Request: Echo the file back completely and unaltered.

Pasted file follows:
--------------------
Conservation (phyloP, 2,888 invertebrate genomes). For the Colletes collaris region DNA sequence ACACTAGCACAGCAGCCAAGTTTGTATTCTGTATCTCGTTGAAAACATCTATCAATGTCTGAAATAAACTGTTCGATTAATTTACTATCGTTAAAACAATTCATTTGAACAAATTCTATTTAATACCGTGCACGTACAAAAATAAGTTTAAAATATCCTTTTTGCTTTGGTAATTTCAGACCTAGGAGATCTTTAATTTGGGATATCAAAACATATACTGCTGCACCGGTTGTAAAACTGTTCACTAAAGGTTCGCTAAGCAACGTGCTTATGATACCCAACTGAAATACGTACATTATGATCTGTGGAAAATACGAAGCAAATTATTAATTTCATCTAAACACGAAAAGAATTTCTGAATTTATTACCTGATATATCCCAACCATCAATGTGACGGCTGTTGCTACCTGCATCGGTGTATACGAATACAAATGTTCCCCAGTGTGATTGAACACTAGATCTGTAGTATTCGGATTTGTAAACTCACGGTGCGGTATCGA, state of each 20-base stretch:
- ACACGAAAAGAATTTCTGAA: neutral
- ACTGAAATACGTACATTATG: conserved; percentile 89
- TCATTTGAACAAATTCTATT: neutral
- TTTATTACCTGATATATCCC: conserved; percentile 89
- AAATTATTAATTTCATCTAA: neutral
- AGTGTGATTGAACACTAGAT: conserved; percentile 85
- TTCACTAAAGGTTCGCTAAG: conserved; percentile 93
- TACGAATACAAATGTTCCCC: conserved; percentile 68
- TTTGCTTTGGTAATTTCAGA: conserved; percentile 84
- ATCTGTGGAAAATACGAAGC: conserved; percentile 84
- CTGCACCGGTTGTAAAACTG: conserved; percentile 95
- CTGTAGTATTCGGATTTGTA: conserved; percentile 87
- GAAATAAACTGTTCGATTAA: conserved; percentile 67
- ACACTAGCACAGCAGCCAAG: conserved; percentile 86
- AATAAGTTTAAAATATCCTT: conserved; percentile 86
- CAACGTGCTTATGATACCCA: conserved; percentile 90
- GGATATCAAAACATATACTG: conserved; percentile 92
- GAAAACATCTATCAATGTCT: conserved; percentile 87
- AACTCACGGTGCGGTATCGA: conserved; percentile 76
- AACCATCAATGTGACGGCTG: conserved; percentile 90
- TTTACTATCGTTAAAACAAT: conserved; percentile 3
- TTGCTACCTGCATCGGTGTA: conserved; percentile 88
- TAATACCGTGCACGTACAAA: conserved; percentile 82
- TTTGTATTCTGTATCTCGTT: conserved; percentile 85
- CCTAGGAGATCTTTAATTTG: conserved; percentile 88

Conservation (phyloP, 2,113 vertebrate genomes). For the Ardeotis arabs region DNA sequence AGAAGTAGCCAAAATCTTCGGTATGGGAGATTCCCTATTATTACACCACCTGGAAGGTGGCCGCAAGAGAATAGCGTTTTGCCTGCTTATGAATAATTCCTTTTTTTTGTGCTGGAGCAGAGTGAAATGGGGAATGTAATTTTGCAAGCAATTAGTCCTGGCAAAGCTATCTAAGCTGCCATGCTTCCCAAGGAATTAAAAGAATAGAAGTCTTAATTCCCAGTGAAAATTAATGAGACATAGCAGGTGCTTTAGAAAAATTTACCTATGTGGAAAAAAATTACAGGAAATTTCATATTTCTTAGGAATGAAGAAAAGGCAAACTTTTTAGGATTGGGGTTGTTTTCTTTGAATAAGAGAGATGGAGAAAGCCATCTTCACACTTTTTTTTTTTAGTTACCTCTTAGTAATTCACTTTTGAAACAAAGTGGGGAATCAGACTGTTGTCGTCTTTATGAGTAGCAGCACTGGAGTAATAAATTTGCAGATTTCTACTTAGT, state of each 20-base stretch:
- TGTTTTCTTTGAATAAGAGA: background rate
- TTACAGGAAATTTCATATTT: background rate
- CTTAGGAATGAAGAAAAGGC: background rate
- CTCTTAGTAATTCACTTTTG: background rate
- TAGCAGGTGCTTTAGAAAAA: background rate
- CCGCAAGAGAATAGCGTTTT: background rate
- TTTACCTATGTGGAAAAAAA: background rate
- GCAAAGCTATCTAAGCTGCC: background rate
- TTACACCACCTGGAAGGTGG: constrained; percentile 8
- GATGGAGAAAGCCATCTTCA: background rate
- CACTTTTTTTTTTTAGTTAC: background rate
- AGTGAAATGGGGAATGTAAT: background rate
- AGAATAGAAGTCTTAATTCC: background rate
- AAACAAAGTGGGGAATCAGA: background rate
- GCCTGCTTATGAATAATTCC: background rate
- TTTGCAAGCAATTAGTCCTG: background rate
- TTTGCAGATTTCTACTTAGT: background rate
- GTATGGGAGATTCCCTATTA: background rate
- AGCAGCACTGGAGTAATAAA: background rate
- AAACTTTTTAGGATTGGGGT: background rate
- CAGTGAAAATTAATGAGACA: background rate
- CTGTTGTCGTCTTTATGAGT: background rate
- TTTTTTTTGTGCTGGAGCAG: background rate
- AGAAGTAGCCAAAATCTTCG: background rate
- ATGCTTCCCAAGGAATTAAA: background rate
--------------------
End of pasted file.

Conservation (phyloP, 2,888 invertebrate genomes). For the Colletes collaris region DNA sequence ACACTAGCACAGCAGCCAAGTTTGTATTCTGTATCTCGTTGAAAACATCTATCAATGTCTGAAATAAACTGTTCGATTAATTTACTATCGTTAAAACAATTCATTTGAACAAATTCTATTTAATACCGTGCACGTACAAAAATAAGTTTAAAATATCCTTTTTGCTTTGGTAATTTCAGACCTAGGAGATCTTTAATTTGGGATATCAAAACATATACTGCTGCACCGGTTGTAAAACTGTTCACTAAAGGTTCGCTAAGCAACGTGCTTATGATACCCAACTGAAATACGTACATTATGATCTGTGGAAAATACGAAGCAAATTATTAATTTCATCTAAACACGAAAAGAATTTCTGAATTTATTACCTGATATATCCCAACCATCAATGTGACGGCTGTTGCTACCTGCATCGGTGTATACGAATACAAATGTTCCCCAGTGTGATTGAACACTAGATCTGTAGTATTCGGATTTGTAAACTCACGGTGCGGTATCGA, state of each 20-base stretch:
- ACACGAAAAGAATTTCTGAA: neutral
- ACTGAAATACGTACATTATG: conserved; percentile 89
- TCATTTGAACAAATTCTATT: neutral
- TTTATTACCTGATATATCCC: conserved; percentile 89
- AAATTATTAATTTCATCTAA: neutral
- AGTGTGATTGAACACTAGAT: conserved; percentile 85
- TTCACTAAAGGTTCGCTAAG: conserved; percentile 93
- TACGAATACAAATGTTCCCC: conserved; percentile 68
- TTTGCTTTGGTAATTTCAGA: conserved; percentile 84
- ATCTGTGGAAAATACGAAGC: conserved; percentile 84
- CTGCACCGGTTGTAAAACTG: conserved; percentile 95
- CTGTAGTATTCGGATTTGTA: conserved; percentile 87
- GAAATAAACTGTTCGATTAA: conserved; percentile 67
- ACACTAGCACAGCAGCCAAG: conserved; percentile 86
- AATAAGTTTAAAATATCCTT: conserved; percentile 86
- CAACGTGCTTATGATACCCA: conserved; percentile 90
- GGATATCAAAACATATACTG: conserved; percentile 92
- GAAAACATCTATCAATGTCT: conserved; percentile 87
- AACTCACGGTGCGGTATCGA: conserved; percentile 76
- AACCATCAATGTGACGGCTG: conserved; percentile 90
- TTTACTATCGTTAAAACAAT: conserved; percentile 3
- TTGCTACCTGCATCGGTGTA: conserved; percentile 88
- TAATACCGTGCACGTACAAA: conserved; percentile 82
- TTTGTATTCTGTATCTCGTT: conserved; percentile 85
- CCTAGGAGATCTTTAATTTG: conserved; percentile 88

Conservation (phyloP, 2,113 vertebrate genomes). For the Ardeotis arabs region DNA sequence AGAAGTAGCCAAAATCTTCGGTATGGGAGATTCCCTATTATTACACCACCTGGAAGGTGGCCGCAAGAGAATAGCGTTTTGCCTGCTTATGAATAATTCCTTTTTTTTGTGCTGGAGCAGAGTGAAATGGGGAATGTAATTTTGCAAGCAATTAGTCCTGGCAAAGCTATCTAAGCTGCCATGCTTCCCAAGGAATTAAAAGAATAGAAGTCTTAATTCCCAGTGAAAATTAATGAGACATAGCAGGTGCTTTAGAAAAATTTACCTATGTGGAAAAAAATTACAGGAAATTTCATATTTCTTAGGAATGAAGAAAAGGCAAACTTTTTAGGATTGGGGTTGTTTTCTTTGAATAAGAGAGATGGAGAAAGCCATCTTCACACTTTTTTTTTTTAGTTACCTCTTAGTAATTCACTTTTGAAACAAAGTGGGGAATCAGACTGTTGTCGTCTTTATGAGTAGCAGCACTGGAGTAATAAATTTGCAGATTTCTACTTAGT, state of each 20-base stretch:
- TGTTTTCTTTGAATAAGAGA: background rate
- TTACAGGAAATTTCATATTT: background rate
- CTTAGGAATGAAGAAAAGGC: background rate
- CTCTTAGTAATTCACTTTTG: background rate
- TAGCAGGTGCTTTAGAAAAA: background rate
- CCGCAAGAGAATAGCGTTTT: background rate
- TTTACCTATGTGGAAAAAAA: background rate
- GCAAAGCTATCTAAGCTGCC: background rate
- TTACACCACCTGGAAGGTGG: constrained; percentile 8
- GATGGAGAAAGCCATCTTCA: background rate
- CACTTTTTTTTTTTAGTTAC: background rate
- AGTGAAATGGGGAATGTAAT: background rate
- AGAATAGAAGTCTTAATTCC: background rate
- AAACAAAGTGGGGAATCAGA: background rate
- GCCTGCTTATGAATAATTCC: background rate
- TTTGCAAGCAATTAGTCCTG: background rate
- TTTGCAGATTTCTACTTAGT: background rate
- GTATGGGAGATTCCCTATTA: background rate
- AGCAGCACTGGAGTAATAAA: background rate
- AAACTTTTTAGGATTGGGGT: background rate
- CAGTGAAAATTAATGAGACA: background rate
- CTGTTGTCGTCTTTATGAGT: background rate
- TTTTTTTTGTGCTGGAGCAG: background rate
- AGAAGTAGCCAAAATCTTCG: background rate
- ATGCTTCCCAAGGAATTAAA: background rate